Jamie Shields is best known as the keyboardist of the groundbreaking instrumental electronica group the New Deal. He played more than 1100 shows with the band, performing alongside Herbie Hancock and The Roots, among others.
Although Shields knew from a young age that music would be his life, as a five-year-old, he begged his parents to let him quit piano lessons. Ultimately, the folks prevailed; Shields continued with classical piano, theory and harmony training until he was 20. Around that time, Shields’ launched his professional career, balancing cross-country touring with his studies, eventually earning a history degree from McGill University. Upon graduating, he formed the short-lived but legendary funk-improvisation band, One Step Beyond.
In 1998, Shields co-founded the New Deal. Before long, the band signed with the record label Jive Electro, with Spin magazine dubbing them “the Kraftwerk of the new Millennium.” Until their final show in January 2012, the band toured widely, appearing in festivals alongside Moby, The Chemical Brothers and Basement Jaxx.
Shields’ ability to coax a stunning range of sounds from his Moog Prodigy synthesizer became a New Deal signature. He is, however, a proficient multi-instrumentalist; for StudioCat, he plays guitar, bass, and even the Hohner Melodica, a harmonica-piano hybrid.
Shields has been nominated for two Gemini Awards and one Juno Award.
As a composer, producer, engineer and multi-instrumentalist, Adam White has worked with a range of distinguished musicians, including The New Deal and Dragonette.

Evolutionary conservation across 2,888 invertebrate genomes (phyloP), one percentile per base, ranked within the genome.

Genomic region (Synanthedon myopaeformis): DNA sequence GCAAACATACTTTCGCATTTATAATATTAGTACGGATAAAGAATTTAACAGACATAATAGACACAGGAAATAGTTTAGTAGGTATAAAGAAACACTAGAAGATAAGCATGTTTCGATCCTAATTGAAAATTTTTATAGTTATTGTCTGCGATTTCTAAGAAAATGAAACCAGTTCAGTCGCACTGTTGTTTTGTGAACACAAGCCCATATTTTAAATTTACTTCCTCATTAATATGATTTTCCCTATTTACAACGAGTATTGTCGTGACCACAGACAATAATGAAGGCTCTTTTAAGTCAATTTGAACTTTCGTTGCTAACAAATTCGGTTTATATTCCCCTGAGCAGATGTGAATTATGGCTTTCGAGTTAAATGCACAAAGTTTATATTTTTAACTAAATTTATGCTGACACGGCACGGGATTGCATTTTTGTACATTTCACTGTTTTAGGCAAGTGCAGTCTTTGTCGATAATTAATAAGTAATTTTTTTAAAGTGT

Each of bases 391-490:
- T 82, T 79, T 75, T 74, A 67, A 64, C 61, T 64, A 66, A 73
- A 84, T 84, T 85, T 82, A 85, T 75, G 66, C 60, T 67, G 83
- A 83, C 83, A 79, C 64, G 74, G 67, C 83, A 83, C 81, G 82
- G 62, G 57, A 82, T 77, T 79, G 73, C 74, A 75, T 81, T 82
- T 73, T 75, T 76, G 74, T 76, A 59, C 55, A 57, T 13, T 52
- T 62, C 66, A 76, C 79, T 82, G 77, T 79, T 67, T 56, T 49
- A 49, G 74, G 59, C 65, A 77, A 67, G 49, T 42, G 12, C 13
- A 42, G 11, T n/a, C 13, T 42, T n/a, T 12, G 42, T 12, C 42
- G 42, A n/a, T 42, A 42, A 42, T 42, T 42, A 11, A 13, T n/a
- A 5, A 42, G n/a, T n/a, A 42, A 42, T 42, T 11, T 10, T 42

In his childhood home in Fredericton, New Brunswick, if the Beatles or Chopin weren’t playing, then White’s parents likely were – mom on flute and dad on guitar. At age seven, White started piano lessons, embarking on a rigorous decade-long conservatory education. As a young teen, frustrated by the limitations of his classical training, White taught himself guitar, working through Cat Stevens’ and Neil Young’s catalogues.
After earning a BSc in biology at the University of Guelph, White enrolled in the production and engineering program at Toronto’s Harris Institute for the Arts, and then worked as an assistant at Louder Music and Sound Design. In 2003, he connected with The New Deal, where his obsessive attention to detail created an affinity with the band’s keyboardist, Jamie Shields. The pair worked closely on the engineering and production of the band’s music.
When composing for StudioCat, White plays a range of instruments, from a Gibson Southern Jumbo guitar and Wurlitzer electric piano to a Slingerland drum kit and beyond. He currently plays lap steel guitar in the Toronto band, The Parlour Brothers. He also operates as a freelance sound recordist at Bloor Street Sound.
White has been nominated for two Gemini Awards.
For nearly three decades, David Wall has been a prominent figure in the Canadian music scene, fronting a pair of influential bands, and collaborating with such luminaries as The Barenaked Ladies, the designer Bruce Mau, and filmmakers John Greyson, Catherine Annau and Avi Lewis.
Wall grew up with music in his blood. His grandmothers were both professional pianists and his parents, who were also accomplished musicians, frequently quizzed a young Wall on classical music trivia. When he was 12, he collaborated with the Canadian roots music legend Ken Whiteley. Wall played spoons in a jug orchestra; Whiteley was the conductor.
Through the late ’80s and early ’90s, Wall toured relentlessly with The Bourbon Tabernacle Choir, a seminal R&B-tinged rock band. Since then, Wall’s pursuits have been as eclectic as they’ve been ambitious: He collaborated with the filmmaker John Greyson on “Fig Trees,” a multi-media doc-opera exploring AIDS in Africa, named the best documentary at the 2009 Berlin International Film Festival; he studied Hebrew, Yiddish and cantorial singing; he sang backup for The Parachute Club; and he co-wrote the Big Sugar song, “The Scene,” which reached number one on the Canadian rock charts. Presently, he fronts The Flying Bulgar Klezmer Band, a Juno-nominated world music ensemble.
Wall’s work has been recognized with nominations for four Gemini Awards and two Juno Awards.